Boogie Woogie Bugle Boy

Boogie Woogie Bugle Boy was a popular tune during World War II.  The song was a major hit for The Andrews Sisters. The song is extremely upbeat in tempo for a war song.

The Andrew Sisters

Don Raye and Hughie Prince wrote the song.  “The song is closely based on an earlier Raye-Prince hit, “Beat Me Daddy, Eight to the Bar,” which is about a virtuoso boogie-woogie piano player.”

The Andrews Sisters recorded the song on January 2, 1941.  They introduced the song and another song “Bounce Me, Brother, With a Solid Four” in the 1941 Abbott and Costello film, Buck Privates.

The Andrews Sisters would record three different versions of the song on three different labels.

Two magazine articles from 1943 credit  Clarence Zylman of Muskegon, Michigan as the original Boogie Woogie Bugler.  Many of the aspects of Zylman’s life agree with the song lyrics.  However, he was not enlisted into the Army until June 9, 1942.  The song was over a year old by this point.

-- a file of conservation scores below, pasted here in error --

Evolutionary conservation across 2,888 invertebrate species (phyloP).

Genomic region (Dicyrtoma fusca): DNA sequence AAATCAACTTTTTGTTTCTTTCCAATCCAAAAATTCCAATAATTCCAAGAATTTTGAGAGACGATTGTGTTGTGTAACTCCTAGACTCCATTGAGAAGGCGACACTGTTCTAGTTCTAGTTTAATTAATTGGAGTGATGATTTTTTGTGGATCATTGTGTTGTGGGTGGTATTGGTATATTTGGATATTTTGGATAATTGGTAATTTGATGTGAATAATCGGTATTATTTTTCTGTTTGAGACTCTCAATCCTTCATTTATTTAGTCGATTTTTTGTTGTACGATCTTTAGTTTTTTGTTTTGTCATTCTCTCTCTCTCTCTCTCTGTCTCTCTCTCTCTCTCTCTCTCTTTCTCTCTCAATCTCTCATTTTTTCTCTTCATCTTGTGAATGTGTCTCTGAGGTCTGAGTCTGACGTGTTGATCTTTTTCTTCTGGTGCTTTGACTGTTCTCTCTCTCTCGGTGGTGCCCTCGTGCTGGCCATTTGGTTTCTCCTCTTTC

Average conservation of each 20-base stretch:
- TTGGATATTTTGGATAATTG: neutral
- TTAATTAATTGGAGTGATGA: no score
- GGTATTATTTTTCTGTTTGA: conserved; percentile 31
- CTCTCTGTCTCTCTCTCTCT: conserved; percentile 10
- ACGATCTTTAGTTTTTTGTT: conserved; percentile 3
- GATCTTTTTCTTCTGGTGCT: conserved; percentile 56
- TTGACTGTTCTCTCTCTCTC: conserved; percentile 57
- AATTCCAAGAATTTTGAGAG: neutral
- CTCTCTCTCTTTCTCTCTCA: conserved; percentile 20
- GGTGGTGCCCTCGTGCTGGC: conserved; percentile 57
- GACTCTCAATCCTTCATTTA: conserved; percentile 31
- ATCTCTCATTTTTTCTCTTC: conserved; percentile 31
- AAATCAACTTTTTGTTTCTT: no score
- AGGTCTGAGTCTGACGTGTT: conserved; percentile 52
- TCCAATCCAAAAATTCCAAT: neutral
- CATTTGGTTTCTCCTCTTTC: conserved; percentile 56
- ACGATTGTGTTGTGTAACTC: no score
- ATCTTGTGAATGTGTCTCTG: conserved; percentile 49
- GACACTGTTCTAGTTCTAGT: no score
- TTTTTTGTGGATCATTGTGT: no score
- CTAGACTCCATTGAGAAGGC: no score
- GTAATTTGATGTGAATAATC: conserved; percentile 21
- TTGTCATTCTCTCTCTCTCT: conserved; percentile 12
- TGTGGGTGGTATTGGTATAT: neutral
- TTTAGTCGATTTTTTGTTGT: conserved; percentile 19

Harry L. Gish, Jr. also claimed to be the original Boogie Woogie Bugler.  He played at many veteran’s funerals in the 1980s and 1990s.

The Andrew Sisters

Boogie Woogie Bugle Boy was nominated for an Academy Award for Best Song.

Bette Midler recorded her version of the song in 1972.

Boogie Woogie Bugle Boy” remains the Andrews Sisters signature song and was voted number 6 of 365 on the 2001 list Songs of the Century.